Are High-Amplitude Background Slow Waves Normal in Young Children?

Sometimes considered a sign of infantile spasm-related hypsarhythmia – or just an indication that patients need to be followed – high-amplitude posterior waves are common in young children.

Columbus, OH — March 2018

Infantile spasms often co-occur with hypsarhythmia, and high-amplitude slow waves are considered a hallmark of that hypsarhythmia. But pediatric epileptologists at Nationwide Children’s Hospital regularly see electroencephalograms (EEGs) of young children with high-amplitude slow waves who have not experienced infantile spasms.

Should those children be followed? If they have high-amplitude waves, are they at risk for development of epileptic encephalopathy?

In what appears to be the first study of its kind, physician-researchers at Nationwide Children’s reviewed EEGs of 100 normal children, ages 3 months to 18 months, and found that the large majority of them showed recurring posterior slow waves of 200 µV or greater. In fact, more than 30 percent of children had waves of 300 µV or greater.  

As long as those kinds of waves stay in the brain’s posterior regions, and in the absence of other signs of hypsarhythmia like EEG epochs of severe disorganization and multifocal spikes, the waves appear to be normal, says John Mytinger, MD, director of Infantile Spasms program  at Nationwide Children’s and lead author of the study.

“Other authors have described these high amplitude slow waves in the back of head, but we didn’t know how common they were,” says Dr. Mytinger, who is also an assistant professor of Clinical Pediatrics and Neurology at The Ohio State University College of Medicine. “We don’t want to confuse kids who have those waves with ones who may go on to develop an epileptic encephalopathy.”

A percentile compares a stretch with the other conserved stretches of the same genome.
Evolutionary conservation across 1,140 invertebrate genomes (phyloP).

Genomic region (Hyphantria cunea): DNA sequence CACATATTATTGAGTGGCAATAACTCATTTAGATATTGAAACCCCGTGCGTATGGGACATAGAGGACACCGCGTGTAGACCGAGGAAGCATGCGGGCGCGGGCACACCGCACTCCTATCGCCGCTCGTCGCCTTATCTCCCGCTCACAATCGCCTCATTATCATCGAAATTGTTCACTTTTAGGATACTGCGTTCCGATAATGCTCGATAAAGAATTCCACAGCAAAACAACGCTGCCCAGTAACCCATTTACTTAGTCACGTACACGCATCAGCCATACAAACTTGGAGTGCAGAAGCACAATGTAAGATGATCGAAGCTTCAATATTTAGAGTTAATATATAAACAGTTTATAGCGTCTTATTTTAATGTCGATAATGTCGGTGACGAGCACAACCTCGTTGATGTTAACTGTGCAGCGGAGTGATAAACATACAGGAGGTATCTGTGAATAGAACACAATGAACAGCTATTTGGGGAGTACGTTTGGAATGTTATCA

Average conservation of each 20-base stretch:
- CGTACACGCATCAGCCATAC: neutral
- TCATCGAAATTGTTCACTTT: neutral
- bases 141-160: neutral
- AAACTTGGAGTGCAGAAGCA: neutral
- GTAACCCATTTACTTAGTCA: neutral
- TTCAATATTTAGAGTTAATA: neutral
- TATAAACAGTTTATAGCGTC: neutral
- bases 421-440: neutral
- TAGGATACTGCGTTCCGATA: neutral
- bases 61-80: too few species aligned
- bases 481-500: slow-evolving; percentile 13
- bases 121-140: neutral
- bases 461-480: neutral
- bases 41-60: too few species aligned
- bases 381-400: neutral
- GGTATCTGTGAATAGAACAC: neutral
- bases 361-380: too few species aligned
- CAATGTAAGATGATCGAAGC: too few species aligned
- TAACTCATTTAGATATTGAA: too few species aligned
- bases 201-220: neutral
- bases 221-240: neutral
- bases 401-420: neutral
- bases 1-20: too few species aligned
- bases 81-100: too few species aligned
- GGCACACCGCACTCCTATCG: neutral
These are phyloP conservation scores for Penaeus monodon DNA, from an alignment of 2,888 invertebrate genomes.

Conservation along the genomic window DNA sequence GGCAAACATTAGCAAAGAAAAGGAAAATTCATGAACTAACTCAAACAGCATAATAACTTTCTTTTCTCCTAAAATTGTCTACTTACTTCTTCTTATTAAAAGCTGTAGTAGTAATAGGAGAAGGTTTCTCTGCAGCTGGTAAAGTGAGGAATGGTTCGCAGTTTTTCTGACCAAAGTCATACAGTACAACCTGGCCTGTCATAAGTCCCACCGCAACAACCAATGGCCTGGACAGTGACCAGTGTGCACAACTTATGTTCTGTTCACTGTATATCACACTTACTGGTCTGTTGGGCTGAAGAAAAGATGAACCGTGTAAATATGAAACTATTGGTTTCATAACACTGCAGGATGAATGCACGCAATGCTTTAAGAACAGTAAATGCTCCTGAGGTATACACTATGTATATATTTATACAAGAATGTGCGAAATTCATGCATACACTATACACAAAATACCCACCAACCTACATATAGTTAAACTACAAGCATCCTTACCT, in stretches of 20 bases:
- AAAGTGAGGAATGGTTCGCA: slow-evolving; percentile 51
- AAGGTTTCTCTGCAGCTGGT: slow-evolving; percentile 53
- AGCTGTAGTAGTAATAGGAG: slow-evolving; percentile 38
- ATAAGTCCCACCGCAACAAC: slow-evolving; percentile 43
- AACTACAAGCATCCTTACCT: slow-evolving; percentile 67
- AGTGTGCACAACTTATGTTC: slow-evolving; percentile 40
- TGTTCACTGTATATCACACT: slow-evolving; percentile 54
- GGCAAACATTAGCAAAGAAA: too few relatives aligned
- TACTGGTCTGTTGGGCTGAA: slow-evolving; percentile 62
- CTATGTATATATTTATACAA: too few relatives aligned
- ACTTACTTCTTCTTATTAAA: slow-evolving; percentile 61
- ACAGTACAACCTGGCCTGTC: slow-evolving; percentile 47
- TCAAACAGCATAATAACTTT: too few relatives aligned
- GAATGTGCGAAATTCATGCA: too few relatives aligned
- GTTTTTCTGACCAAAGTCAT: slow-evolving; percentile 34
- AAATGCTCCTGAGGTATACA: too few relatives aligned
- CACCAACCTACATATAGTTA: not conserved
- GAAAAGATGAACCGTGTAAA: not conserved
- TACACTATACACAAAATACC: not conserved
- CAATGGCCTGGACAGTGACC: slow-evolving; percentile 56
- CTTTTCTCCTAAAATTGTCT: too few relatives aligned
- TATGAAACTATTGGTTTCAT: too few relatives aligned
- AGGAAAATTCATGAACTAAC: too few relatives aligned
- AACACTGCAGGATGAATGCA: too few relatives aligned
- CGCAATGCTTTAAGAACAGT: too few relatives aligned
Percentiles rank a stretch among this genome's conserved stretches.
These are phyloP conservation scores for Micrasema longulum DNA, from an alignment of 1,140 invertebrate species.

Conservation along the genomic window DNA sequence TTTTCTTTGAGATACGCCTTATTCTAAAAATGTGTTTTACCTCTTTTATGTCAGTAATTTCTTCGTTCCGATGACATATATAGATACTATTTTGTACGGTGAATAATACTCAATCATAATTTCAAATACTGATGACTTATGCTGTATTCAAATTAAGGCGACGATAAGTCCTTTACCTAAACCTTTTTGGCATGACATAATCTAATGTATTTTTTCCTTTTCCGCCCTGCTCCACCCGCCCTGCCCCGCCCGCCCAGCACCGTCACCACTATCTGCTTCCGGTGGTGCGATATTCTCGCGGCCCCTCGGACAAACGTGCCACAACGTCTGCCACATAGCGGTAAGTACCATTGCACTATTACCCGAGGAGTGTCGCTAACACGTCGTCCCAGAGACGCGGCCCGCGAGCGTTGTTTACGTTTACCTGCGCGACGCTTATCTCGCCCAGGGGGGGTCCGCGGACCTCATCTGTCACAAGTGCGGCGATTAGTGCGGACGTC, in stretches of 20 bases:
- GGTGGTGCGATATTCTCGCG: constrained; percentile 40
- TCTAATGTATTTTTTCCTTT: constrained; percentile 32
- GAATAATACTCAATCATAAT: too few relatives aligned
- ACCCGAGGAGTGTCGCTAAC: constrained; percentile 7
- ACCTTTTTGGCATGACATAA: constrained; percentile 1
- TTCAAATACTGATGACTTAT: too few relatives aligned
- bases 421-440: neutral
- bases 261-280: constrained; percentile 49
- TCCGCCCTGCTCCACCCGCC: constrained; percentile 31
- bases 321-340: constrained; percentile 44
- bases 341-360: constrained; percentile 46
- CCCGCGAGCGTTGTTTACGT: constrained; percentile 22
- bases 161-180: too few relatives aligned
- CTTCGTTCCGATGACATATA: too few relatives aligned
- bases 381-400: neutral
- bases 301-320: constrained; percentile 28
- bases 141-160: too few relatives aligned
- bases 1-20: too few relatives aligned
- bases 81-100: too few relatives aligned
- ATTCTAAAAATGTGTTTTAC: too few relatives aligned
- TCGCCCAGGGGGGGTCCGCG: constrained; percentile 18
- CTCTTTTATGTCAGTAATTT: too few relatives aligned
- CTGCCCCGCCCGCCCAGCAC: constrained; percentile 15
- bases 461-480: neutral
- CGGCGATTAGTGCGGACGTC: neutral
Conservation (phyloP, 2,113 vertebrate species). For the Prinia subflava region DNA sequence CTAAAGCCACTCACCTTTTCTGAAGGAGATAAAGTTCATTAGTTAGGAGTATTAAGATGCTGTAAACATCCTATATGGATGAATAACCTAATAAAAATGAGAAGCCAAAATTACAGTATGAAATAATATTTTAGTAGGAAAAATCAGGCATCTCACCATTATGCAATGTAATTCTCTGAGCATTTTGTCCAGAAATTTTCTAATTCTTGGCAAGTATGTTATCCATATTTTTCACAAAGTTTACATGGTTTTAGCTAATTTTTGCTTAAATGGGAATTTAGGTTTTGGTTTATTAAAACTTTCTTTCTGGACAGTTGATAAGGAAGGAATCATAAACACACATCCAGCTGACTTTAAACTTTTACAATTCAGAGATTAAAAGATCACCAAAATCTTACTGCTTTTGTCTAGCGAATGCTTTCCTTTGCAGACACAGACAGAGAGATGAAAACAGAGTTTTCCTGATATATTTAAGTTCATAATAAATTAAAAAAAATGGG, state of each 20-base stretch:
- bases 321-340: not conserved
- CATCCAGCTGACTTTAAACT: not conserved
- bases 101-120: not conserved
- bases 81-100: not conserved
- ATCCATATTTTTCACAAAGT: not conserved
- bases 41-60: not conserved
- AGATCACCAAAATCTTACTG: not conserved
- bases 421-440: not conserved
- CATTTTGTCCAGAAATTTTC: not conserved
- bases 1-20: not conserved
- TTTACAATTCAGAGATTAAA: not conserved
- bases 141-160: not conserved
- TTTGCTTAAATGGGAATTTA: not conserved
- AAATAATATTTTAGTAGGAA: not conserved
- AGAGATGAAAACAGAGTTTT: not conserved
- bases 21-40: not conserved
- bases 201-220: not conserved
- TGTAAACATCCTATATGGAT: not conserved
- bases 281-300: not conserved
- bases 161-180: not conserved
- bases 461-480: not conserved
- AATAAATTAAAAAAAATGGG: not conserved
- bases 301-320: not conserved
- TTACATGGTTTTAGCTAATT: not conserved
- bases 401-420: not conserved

The study also has an important implication for children who have experienced infantile spasms, says Dr. Mytinger. Effective treatment in those children can result in electrographic improvement, but epileptologists still regularly see high-amplitude posterior slow waves. These findings show that the waves, by themselves, are not reasons for concern.

“Ultimately, this study demonstrates that when we conduct EEGs on young children who have not experienced infantile spasms, serial EEGs or frequent clinical evaluation may not be necessary given that  high-amplitude posterior slow waves are normal,” says Dr. Mytinger. “While we still need to follow children who have experienced infantile spasms, the isolated finding of these waves on a post-treatment EEG is likely normal and additional treatment is not indicated.”

Reference:

 Mytinger JR, Weber A, Vidaurre J. High amplitude background slow waves in normal children aged 3 to 18 months - implications for the consideration of hypsarhythmia. Journal of Clinical Neurophysiology. 2018 Jan 8. [Epub ahead of print]